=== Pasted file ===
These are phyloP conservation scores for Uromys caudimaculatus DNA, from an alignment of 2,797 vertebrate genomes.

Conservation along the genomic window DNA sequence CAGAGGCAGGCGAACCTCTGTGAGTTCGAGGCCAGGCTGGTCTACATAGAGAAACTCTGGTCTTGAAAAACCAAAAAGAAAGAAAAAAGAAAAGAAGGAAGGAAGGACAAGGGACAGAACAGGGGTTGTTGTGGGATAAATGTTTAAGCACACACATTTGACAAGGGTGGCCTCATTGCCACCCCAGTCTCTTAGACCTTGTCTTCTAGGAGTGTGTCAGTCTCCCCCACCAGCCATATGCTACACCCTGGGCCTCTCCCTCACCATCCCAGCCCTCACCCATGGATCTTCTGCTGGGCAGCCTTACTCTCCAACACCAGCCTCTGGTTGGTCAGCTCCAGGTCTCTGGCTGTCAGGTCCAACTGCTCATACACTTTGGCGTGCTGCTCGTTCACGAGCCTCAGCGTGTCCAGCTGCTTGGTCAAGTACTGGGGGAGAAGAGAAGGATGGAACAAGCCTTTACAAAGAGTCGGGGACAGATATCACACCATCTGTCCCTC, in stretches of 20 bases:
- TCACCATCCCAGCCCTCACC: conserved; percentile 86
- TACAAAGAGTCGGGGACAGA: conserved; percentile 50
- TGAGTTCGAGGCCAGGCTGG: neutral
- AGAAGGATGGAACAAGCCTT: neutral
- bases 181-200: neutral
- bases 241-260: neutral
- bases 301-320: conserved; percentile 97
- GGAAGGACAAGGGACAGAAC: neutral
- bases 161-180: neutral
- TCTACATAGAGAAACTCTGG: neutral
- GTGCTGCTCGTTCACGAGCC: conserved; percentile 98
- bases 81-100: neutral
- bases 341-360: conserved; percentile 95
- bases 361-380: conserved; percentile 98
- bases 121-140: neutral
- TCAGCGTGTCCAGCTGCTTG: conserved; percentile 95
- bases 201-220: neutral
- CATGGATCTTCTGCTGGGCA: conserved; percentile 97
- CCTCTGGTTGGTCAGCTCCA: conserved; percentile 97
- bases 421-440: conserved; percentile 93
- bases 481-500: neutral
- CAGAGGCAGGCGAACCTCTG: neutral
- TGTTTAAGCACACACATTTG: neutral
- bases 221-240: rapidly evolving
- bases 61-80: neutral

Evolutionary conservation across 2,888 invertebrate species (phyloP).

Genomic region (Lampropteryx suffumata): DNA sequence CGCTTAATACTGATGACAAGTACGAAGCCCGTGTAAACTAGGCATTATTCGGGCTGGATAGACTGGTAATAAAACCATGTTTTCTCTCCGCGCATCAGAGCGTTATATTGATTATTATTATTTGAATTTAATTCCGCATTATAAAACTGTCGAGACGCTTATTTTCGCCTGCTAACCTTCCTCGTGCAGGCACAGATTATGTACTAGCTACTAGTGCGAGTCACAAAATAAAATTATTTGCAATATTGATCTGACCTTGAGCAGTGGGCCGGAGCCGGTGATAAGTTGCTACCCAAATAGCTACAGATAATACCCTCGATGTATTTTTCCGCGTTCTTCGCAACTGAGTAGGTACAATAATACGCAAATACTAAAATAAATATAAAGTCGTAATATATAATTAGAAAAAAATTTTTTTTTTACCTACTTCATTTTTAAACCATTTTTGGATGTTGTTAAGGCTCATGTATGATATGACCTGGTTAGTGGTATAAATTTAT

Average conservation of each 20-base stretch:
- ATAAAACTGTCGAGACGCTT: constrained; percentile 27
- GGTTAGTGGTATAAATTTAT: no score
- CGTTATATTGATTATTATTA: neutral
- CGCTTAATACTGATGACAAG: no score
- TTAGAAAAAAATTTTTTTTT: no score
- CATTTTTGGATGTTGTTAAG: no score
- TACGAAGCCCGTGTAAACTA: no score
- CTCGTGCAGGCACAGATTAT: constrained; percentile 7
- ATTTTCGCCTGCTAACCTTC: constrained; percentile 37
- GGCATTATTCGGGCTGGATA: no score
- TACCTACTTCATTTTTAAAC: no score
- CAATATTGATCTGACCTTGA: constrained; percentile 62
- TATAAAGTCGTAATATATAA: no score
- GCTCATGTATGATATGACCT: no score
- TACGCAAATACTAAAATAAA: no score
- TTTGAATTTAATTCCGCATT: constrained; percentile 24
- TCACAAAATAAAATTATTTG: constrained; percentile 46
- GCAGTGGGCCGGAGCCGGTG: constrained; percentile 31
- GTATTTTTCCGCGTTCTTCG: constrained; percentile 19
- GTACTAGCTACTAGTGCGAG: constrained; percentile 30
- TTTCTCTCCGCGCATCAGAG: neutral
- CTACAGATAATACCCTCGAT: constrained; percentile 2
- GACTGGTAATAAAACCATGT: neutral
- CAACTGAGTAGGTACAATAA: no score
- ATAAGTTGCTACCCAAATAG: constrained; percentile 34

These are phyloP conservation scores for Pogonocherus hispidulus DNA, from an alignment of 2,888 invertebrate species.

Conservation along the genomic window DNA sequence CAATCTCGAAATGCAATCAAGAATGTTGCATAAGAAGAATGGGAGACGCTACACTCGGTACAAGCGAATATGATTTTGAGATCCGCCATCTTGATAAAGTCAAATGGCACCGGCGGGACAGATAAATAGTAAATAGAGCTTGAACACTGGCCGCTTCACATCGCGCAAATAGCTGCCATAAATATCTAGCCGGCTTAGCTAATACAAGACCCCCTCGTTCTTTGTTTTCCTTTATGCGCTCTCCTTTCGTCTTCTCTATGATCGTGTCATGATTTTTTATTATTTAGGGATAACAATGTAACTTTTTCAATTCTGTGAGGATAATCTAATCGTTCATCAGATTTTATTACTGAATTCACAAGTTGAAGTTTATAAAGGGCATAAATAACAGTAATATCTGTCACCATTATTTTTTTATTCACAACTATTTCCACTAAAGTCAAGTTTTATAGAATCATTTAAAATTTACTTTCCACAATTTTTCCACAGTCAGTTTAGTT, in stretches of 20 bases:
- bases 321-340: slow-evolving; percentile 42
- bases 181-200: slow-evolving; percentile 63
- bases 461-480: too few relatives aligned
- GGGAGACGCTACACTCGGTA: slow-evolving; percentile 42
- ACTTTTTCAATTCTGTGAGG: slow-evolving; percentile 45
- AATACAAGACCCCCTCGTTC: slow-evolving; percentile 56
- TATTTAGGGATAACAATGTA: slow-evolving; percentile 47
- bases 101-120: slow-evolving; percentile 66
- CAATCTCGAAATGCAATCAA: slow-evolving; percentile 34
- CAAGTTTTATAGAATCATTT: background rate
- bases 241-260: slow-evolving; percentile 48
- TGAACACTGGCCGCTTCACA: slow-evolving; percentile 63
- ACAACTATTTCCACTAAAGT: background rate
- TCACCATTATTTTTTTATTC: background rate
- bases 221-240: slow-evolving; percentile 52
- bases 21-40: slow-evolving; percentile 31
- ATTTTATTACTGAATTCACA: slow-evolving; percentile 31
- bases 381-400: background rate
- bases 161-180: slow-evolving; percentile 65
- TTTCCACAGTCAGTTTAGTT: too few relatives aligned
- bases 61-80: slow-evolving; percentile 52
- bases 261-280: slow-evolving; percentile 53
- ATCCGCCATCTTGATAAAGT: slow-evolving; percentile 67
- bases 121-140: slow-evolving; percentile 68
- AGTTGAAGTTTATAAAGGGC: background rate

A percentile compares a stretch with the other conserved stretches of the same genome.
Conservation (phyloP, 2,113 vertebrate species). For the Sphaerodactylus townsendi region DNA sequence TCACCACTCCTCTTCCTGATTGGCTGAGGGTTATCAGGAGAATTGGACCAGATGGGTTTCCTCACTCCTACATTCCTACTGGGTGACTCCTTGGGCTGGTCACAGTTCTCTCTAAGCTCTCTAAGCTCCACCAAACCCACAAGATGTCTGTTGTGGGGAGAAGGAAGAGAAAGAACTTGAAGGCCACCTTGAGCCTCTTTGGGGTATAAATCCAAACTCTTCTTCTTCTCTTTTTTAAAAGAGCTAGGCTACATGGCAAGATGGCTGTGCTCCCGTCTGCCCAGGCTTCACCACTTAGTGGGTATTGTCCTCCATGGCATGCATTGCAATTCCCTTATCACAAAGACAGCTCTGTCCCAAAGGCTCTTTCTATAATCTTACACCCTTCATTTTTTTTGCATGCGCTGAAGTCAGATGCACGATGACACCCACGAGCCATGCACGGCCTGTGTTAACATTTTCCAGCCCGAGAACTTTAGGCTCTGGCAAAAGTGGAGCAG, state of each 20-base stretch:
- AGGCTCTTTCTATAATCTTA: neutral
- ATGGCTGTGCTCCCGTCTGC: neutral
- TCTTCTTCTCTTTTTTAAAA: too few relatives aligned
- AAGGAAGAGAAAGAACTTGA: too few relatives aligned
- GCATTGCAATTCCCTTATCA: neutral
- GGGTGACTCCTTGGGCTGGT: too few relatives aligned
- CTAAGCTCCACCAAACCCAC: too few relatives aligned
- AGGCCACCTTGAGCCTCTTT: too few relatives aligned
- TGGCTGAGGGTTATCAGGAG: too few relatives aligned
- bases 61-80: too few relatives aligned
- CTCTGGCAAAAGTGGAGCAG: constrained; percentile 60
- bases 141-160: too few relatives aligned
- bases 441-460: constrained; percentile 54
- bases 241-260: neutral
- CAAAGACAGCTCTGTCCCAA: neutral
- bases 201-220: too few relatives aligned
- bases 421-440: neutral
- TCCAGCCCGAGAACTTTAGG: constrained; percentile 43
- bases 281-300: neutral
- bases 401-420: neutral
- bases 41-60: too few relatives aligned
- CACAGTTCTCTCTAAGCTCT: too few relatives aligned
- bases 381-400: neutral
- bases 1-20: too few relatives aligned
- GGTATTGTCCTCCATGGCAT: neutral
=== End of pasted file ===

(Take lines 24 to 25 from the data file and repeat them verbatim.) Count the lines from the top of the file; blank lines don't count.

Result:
- CAGAGGCAGGCGAACCTCTG: neutral
- TGTTTAAGCACACACATTTG: neutral